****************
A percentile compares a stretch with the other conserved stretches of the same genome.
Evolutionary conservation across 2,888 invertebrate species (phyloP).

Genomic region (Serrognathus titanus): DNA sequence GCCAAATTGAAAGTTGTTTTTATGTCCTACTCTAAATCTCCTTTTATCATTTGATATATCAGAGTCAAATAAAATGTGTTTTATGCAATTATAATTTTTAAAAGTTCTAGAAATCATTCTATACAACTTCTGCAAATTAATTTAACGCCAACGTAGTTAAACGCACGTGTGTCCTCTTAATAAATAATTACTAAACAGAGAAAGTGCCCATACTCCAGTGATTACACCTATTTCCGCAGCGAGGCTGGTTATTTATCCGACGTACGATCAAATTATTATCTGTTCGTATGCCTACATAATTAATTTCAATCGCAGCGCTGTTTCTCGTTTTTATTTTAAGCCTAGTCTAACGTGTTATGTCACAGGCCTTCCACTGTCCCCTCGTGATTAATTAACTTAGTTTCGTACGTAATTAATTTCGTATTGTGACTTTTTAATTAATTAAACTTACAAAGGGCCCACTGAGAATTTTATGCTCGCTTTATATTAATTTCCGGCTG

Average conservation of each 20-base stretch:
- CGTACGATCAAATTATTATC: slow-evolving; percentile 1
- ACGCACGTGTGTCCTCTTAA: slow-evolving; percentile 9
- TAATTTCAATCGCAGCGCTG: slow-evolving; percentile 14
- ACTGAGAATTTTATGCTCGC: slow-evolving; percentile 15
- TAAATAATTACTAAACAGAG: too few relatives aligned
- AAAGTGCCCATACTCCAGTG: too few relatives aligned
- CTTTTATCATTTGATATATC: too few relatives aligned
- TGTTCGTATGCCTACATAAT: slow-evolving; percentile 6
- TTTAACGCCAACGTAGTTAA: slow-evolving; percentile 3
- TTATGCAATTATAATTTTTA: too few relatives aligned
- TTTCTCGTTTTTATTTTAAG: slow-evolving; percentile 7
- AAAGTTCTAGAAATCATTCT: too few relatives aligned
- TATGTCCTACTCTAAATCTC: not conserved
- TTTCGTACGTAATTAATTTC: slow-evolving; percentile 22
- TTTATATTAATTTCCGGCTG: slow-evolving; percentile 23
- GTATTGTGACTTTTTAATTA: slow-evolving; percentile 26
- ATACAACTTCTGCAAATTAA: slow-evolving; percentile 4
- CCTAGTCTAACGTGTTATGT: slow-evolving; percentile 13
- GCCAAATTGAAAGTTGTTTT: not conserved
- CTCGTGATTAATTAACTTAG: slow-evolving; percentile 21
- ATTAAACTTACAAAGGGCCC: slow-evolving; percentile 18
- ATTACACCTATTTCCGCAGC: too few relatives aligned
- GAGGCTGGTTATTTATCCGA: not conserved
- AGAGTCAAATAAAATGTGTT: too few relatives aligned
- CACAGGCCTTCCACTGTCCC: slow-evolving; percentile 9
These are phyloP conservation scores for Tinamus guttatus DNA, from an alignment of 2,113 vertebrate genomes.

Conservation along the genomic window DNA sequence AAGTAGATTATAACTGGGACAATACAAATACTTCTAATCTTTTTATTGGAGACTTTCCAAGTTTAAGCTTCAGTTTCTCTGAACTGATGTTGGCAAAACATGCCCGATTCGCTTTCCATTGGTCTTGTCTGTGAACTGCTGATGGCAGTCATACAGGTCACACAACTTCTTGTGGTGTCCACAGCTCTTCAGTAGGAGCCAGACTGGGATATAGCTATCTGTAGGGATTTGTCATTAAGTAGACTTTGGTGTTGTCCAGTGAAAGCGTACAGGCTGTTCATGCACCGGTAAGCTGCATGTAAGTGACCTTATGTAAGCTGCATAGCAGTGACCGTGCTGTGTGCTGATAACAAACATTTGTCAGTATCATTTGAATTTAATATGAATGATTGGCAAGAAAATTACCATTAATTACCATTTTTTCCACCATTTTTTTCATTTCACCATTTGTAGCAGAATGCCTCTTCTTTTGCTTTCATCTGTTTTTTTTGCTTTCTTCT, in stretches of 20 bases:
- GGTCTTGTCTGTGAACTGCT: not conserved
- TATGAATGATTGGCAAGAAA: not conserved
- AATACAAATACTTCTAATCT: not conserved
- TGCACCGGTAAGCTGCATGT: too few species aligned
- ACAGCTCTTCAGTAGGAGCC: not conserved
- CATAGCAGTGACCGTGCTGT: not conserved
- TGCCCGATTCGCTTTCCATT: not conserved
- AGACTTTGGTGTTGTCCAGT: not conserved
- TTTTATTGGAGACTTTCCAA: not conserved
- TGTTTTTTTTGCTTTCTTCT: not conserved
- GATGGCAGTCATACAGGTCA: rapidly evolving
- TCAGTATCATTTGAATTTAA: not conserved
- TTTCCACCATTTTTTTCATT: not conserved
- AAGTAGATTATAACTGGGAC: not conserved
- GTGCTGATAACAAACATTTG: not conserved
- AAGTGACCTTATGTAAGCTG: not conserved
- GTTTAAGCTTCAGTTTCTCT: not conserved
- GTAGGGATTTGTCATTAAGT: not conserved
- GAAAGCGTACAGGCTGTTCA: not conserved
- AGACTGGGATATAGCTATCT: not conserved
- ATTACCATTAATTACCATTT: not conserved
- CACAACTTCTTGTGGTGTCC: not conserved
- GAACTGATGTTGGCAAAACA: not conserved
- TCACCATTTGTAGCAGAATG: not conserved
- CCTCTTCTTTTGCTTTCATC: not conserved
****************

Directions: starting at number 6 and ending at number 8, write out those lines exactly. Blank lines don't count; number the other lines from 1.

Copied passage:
- ACGCACGTGTGTCCTCTTAA: slow-evolving; percentile 9
- TAATTTCAATCGCAGCGCTG: slow-evolving; percentile 14
- ACTGAGAATTTTATGCTCGC: slow-evolving; percentile 15